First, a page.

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Star Wars: Legion - Core Set Review

Pete

What does this rating mean?

Posted by Pete on Apr 12, 2018

Critical Hits: Fantastic adaptation of the Star Wars aesthetic and “feel”, relatively quick play, interesting chit pull activation, wonderful models; a great beginner’s entry into complex war gaming.
Critical Misses: You cannot play a “standard” match without additional purchase, there are not enough dice in the box for many situations, and some models are delicate and hard to assemble.

I could not have been more excited for Star Wars: Legion when it was first announced, as I am a lifelong Star Wars fan and a part time, legitimate war game nutter. From the promotional shots, the game was bound to look and feel amazing, as if I was right there on Endor with Han, facing down Imperial AT-STs and, well, legions of Stormtroopers. As it turns out, Legion does exactly that, and in an approachable yet sophisticated way which will, in my mind, be a catalyst for some players that they’re done screwing around with board game simulations of war games, and start getting into true war gaming. This game does a fantastic job of bridging the gap between lighter, grid based games such as Battlelore.

The Stormtroopers don't miss in this game, a Star Wars first…

The presentation is spectacular, as you would expect from an FFG game, but the mechanics are also well defined and easy to understand, even if you’re the kind of person who hasn’t been exposed to games like Bolt Action or Firestorm Armada in the past. This game centers on your leaders, who act sort of like beacons for your armies on a board-free, ruler based landscape. Even better, the game comes with a small amount of terrain to support the game’s rules, meaning you can use beer cans or whatever objects you have lying around to play if you wish, but you can also place these little barricades in key locations to add a little bit of bling to the table.

I don’t want to get into a rules explanation, but I do want to touch on what makes this a far more compelling and interesting war game than your average miniatures game such as X-Wing or Armada. First, this game is not an individual-scale game, but a squad-scale game. This means that you have your leaders, who command their squad, and all the action centers around these leaders. The squads they command must be within a set distance of the leaders, which makes them a cohesive unit rather than individual soldiers; they act as one when activated. So, this will be far different than what some people are used to, but it’s something that war gamers have been doing forever, and it makes for a more thematic, more simulatory experience. It’s worth mentioning that there are individual units, such as Luke and Vader, who act both as their own squad and leader, but those are reserved for capstone units who act as the heroes of the battles.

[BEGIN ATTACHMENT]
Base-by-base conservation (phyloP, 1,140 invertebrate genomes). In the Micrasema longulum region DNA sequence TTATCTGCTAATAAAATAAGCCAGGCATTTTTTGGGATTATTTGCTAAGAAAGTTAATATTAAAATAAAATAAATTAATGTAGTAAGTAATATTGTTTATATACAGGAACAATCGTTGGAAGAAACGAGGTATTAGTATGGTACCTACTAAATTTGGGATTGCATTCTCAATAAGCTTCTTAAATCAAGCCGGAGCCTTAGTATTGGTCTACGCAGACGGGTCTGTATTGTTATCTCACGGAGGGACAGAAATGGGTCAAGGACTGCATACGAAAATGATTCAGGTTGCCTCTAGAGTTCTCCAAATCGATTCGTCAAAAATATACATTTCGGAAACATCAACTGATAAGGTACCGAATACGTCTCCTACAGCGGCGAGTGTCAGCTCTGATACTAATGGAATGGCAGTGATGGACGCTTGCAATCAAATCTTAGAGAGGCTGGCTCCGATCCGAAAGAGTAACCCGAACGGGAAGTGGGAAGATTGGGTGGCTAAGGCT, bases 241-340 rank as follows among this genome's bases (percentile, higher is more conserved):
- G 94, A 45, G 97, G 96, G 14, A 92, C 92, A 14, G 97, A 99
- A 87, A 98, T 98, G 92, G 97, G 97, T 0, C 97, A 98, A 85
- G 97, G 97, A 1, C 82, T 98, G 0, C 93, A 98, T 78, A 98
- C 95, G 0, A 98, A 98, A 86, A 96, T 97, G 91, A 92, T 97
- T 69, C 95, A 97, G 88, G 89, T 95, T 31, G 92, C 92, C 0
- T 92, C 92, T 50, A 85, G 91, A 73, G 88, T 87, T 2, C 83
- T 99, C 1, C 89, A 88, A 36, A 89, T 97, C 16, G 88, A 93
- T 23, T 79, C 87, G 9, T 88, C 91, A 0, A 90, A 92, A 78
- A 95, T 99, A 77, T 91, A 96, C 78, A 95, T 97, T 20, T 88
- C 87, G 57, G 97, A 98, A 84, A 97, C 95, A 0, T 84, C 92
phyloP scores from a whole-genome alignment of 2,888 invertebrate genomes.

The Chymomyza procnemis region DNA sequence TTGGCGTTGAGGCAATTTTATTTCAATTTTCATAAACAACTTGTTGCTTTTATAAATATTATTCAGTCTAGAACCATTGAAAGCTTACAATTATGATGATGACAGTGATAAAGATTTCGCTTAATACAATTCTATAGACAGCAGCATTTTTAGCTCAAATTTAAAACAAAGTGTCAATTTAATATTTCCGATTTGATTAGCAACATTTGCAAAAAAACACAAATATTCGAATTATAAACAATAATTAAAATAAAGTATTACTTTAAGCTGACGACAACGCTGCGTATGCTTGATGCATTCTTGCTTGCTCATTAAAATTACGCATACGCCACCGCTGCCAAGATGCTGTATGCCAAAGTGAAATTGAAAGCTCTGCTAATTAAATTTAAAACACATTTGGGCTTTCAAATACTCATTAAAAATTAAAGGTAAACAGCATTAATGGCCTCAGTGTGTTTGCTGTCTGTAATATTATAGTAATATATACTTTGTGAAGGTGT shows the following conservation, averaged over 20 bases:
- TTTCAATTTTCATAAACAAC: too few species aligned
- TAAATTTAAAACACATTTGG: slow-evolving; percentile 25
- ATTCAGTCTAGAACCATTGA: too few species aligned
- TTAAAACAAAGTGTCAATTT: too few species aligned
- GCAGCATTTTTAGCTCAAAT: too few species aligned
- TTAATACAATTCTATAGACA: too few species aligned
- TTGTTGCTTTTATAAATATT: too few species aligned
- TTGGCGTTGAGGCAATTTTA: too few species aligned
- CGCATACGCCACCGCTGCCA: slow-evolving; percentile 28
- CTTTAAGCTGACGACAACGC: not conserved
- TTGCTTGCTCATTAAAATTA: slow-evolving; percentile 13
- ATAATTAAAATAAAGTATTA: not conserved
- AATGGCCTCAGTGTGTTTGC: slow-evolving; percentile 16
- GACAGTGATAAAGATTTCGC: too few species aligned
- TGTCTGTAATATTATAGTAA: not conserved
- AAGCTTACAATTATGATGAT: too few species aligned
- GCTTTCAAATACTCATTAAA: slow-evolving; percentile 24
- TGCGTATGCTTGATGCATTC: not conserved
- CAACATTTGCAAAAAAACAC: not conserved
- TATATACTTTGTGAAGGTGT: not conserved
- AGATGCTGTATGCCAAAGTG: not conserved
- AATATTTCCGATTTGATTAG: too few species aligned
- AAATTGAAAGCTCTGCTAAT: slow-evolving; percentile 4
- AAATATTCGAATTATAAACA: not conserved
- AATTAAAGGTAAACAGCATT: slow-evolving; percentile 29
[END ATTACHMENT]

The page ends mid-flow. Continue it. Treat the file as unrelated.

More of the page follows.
Now, beyond the scale as I mentioned above, one really cool thing about this game is the initiative and activation system. At the beginning of the six rounds you’ll play each side with pick a card to play which sets the tone for the round. These cards have powers which can affect one unit or grant bonuses when a unit is in range of your hero, and you start with a hand of seven, but they also have an initiative value which indicates both the order of play and how many units you can command directly. Once you’ve resolved who goes first, you will place markers on a number of units matching your initiative value; if you use up your allocation, remaining units’ markers are placed in a randomized pool. What this does is allow you, on your turn, to choose a unit with a marker to activate, or pick a random token from your pool and place them on any squad whose rank matches the marker you chose. In short, it makes choosing to go first cost you the ability to have definite control over your squads.